Plastic Canvas Needlepoint Causes Big Buzz At The Fair

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It was the talk of the 52nd Northern Gila County Fair -- at least in the non-animal exhibits, according to Domestic Superintendent Gary Bedsworth and Home Making Arts Director Trudy Cory.

"It" was a huge dollhouse, made from plastic canvas needlepoint by Eloise Jones of Thompson Draw.

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Eloise Jones has been doing plastic canvas needlepoint for about 30 years. She has made toys and games, wall hangings and more.

"I had never done anything that huge and probably never will again," Jones said. "It took some contortions to do the furniture -- it was all built in."

Bedsworth said it took Jones almost two years to make the dollhouse, which deservedly won both Best of Show and Judge's Choice ribbons.

The project had its start when a friend sent a newspaper clipping from Oregon. There was a story about a woman in her 70s who had designed a plastic canvas needlepoint dollhouse and wrote a 200-page instruction book to show others the process.

"I looked at it and I said ‘this is something I could do for my granddaughter.' She was only two at the time, now she's four and we showed it to her for the first time this Christmas. It's the size to be used with a ‘Barbie' doll."

Jones' granddaughter, India Michaela, lives with her parents in New York, so the dollhouse is staying in the Rim Country until the family is able to move back to Arizona. "Sometime next year we hope," Jones said.

The award-winning Jones has been doing plastic canvas needlepoint for more than 30 years.

"I started it when I was teaching knitting and crocheting at a store in the Valley. I had done needlepoint on cloth for years, but when you're finished with it, it has to be stretched. When you're done with this, you're done with it," Jones said of the reason she made the switch between the two types of needlepoint.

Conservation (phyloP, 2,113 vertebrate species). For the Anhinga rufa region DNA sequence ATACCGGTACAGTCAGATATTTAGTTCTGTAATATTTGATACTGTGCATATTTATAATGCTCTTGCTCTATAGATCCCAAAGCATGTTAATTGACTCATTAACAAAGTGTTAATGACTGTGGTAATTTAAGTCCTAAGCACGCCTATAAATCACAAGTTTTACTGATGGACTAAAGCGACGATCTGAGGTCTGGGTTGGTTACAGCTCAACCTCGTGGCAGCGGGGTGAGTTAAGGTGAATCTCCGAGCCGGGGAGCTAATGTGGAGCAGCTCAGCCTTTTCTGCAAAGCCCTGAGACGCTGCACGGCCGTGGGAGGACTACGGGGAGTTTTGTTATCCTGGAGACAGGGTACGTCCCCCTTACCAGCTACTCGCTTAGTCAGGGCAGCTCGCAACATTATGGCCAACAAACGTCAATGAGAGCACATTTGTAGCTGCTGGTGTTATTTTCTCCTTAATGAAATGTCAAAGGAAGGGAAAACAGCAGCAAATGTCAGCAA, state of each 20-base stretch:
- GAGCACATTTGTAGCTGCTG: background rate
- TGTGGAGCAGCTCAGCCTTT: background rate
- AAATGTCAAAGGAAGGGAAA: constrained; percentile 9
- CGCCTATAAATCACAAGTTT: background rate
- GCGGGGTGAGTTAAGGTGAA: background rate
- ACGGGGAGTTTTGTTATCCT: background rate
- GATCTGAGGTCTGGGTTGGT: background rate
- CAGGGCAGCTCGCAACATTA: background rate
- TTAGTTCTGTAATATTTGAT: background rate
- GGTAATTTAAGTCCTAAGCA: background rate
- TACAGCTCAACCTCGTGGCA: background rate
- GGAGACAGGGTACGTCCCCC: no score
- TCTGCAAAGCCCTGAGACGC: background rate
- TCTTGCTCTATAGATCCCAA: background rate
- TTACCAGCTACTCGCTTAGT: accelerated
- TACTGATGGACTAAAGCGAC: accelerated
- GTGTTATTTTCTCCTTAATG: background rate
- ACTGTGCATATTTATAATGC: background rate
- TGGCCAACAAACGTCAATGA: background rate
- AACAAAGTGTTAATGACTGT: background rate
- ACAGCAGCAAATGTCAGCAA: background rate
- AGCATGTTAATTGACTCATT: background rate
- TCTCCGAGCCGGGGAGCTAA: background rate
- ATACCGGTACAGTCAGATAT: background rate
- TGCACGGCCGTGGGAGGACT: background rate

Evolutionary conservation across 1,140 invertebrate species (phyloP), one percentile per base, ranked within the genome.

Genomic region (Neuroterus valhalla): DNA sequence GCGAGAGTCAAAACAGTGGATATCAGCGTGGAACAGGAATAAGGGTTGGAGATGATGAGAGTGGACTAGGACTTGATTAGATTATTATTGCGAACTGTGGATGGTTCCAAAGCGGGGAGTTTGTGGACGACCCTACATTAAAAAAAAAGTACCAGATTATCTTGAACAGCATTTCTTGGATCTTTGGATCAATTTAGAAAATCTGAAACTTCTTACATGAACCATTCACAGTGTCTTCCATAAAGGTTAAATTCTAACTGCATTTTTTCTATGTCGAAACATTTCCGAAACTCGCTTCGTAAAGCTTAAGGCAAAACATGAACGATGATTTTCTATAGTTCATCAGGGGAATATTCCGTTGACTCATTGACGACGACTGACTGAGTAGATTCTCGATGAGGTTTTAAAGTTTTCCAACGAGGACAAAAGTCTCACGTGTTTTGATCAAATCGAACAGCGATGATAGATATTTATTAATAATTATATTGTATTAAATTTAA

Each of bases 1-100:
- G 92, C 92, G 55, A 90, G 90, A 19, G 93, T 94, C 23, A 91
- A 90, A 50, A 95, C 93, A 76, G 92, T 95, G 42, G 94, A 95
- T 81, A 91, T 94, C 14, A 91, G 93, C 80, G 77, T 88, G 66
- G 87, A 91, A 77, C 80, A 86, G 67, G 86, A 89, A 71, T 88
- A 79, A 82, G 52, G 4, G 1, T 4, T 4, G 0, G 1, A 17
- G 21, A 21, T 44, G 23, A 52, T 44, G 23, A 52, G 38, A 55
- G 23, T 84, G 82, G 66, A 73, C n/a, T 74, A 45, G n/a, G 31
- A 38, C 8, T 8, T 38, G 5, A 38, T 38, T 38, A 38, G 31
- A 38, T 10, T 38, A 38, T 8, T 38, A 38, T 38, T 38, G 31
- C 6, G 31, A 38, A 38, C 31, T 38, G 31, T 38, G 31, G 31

Over the years she has made lots of toys and household items for relatives, "And I do small pieces for the hospital auxiliary's boutique sales."

Most of her supplies she is able to find in Payson, she said. In fact, for the dollhouse she didn't even buy any yarn, it was all leftovers from other projects. If she can't find what she needs for her plastic canvas needlepoint (knitting or crocheting) in town, she can almost always find it at a Michael's store in the Valley.

Jones said people interested in learning plastic canvas needlepoint just need to pick up a beginner's book.

"The instructions are very clear and you can learn to do the different stitches -- they're really not that many," she said. There are also kits available, mostly designed for children, but they provide a basic introduction.

Jones said larger kits, with more advanced work, can be found in catalogs, such as "Mary Maxim."

While her dollhouse took almost two years, most of Jones' other projects take only a week or so to a month.

"It's something you can pick up and do while you're watching television," she said.

Jones has designed some projects of her own as well.

"It's really amazing what you can do with it," she said. "I've made ‘ABC' and number books, children's games, wind chimes, pictures, bookmarks, a music box and even a clock -- it looks like a cuckoo clock and you can put a watch in it and it will tell time, the pendulum just doesn't move."

Jones and her family have had property in the Rim Country since 1968, and made a permanent home in Thompson Draw in 1991.

Tips to get started

Jones recommends getting started by buying a beginner's book.

She said the information is very straightforward and easy to understand.

With a beginner's book, novices can learn the basic stitches in plastic canvas needlework.

Another way to get started is to get a kit designed for children. These can be found at any store carrying craft materials.

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